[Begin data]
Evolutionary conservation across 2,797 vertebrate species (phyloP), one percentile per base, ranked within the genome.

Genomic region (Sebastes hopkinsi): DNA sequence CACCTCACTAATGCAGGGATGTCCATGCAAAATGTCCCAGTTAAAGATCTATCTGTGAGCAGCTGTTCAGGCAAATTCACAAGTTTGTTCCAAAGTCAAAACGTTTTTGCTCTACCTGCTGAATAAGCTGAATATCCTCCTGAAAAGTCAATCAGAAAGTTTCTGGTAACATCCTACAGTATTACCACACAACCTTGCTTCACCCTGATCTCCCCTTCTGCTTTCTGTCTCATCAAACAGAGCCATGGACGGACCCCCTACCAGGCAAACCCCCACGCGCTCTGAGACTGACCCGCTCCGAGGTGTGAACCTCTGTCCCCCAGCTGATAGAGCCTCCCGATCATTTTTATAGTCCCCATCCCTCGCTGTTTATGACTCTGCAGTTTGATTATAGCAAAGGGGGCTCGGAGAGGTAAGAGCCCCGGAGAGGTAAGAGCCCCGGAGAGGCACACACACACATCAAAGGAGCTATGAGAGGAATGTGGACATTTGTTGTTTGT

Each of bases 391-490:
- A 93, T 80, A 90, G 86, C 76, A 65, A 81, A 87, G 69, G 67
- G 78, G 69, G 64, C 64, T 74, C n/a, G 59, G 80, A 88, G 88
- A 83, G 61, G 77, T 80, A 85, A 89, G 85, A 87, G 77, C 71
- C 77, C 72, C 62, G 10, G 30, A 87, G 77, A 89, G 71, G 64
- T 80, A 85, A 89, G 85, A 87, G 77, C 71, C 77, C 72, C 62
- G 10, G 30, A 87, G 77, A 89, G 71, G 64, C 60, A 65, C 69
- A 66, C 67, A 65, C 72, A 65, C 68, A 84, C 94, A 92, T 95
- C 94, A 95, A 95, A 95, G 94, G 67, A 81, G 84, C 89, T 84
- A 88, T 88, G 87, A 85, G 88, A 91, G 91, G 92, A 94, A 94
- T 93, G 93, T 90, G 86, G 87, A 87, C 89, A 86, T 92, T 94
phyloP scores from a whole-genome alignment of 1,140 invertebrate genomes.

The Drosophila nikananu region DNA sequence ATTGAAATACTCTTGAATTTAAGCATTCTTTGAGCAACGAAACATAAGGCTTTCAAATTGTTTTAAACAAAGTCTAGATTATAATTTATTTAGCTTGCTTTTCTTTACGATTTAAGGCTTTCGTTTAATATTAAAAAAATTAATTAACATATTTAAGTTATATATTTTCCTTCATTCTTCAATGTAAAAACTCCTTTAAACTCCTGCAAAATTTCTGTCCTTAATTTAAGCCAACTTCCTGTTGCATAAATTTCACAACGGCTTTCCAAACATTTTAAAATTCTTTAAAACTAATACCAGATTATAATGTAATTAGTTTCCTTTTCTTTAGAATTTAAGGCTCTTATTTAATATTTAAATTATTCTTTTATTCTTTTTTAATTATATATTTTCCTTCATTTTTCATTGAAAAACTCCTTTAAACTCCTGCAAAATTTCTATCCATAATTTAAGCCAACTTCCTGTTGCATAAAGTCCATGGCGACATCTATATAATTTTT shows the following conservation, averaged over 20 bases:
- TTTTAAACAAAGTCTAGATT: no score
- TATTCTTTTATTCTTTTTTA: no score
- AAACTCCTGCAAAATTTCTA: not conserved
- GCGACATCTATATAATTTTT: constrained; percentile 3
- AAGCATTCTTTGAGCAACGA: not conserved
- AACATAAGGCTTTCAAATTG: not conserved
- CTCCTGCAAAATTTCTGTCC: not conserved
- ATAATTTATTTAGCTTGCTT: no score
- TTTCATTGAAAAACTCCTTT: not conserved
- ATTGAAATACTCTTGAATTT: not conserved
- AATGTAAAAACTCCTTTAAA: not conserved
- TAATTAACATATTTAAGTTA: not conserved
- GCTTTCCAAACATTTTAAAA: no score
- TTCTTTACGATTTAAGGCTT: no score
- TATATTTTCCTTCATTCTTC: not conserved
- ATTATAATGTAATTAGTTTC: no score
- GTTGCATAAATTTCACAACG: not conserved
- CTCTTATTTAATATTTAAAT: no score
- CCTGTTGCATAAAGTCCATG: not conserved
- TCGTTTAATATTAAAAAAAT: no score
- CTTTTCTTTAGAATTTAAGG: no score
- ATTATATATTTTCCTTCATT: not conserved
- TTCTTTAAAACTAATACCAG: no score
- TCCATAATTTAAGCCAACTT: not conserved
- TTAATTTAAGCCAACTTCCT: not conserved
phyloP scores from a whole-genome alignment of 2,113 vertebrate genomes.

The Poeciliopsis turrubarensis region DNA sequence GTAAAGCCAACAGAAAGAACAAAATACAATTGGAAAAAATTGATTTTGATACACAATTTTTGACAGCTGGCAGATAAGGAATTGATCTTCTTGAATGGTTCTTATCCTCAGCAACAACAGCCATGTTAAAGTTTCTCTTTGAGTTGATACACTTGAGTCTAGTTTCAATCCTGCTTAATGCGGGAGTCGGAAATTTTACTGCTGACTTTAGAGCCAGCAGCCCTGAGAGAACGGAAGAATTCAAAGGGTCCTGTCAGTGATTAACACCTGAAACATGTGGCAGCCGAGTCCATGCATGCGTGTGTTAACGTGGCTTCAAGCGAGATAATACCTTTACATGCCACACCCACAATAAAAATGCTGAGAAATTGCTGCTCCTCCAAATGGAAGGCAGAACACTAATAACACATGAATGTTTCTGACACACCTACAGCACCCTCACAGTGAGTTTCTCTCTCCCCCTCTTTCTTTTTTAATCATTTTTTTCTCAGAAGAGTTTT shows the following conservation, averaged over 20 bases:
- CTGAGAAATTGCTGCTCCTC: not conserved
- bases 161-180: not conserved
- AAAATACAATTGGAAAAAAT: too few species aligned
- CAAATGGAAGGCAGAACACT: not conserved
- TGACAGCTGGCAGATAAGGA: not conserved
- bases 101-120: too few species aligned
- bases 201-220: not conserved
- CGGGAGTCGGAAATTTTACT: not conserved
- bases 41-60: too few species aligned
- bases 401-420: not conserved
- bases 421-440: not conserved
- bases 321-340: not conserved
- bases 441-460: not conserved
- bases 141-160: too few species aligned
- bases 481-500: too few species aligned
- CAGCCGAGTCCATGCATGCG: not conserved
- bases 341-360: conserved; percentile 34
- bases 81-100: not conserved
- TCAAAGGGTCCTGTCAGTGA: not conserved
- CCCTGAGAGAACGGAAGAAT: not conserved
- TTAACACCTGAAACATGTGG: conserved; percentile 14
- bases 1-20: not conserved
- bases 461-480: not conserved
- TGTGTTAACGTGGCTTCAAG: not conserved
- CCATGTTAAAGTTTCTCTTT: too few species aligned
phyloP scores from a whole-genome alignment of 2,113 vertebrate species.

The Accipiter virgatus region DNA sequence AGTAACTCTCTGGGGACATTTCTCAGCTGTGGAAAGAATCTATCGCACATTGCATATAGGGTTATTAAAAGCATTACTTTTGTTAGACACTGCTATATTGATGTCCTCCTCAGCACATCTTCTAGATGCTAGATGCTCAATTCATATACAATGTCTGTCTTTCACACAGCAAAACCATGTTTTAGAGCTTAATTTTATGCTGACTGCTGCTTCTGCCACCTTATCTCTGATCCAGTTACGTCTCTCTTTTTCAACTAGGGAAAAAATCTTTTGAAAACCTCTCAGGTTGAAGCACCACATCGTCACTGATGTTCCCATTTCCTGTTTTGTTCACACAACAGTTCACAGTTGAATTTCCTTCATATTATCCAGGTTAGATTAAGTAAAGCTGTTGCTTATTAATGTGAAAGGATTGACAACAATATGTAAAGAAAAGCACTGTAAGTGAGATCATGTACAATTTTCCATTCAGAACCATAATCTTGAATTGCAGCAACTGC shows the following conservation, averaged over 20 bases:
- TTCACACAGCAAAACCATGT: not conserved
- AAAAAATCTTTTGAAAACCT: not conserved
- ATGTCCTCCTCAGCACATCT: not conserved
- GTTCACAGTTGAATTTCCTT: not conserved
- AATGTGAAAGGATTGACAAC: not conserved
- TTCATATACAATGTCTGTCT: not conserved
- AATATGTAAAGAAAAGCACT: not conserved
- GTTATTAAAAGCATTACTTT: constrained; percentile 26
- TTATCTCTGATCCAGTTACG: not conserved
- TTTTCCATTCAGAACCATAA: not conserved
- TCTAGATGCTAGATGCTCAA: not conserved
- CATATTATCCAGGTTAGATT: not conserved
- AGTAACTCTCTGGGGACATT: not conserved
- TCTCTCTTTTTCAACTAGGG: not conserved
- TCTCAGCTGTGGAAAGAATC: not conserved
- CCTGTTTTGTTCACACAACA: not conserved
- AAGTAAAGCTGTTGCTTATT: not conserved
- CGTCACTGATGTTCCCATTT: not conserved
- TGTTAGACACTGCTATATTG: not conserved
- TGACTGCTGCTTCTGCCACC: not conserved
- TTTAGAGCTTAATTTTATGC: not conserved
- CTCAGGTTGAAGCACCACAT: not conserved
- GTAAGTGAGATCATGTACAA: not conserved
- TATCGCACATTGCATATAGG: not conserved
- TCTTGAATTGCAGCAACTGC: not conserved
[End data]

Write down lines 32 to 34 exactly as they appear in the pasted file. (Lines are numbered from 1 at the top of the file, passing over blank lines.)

- GTTGCATAAATTTCACAACG: not conserved
- CTCTTATTTAATATTTAAAT: no score
- CCTGTTGCATAAAGTCCATG: not conserved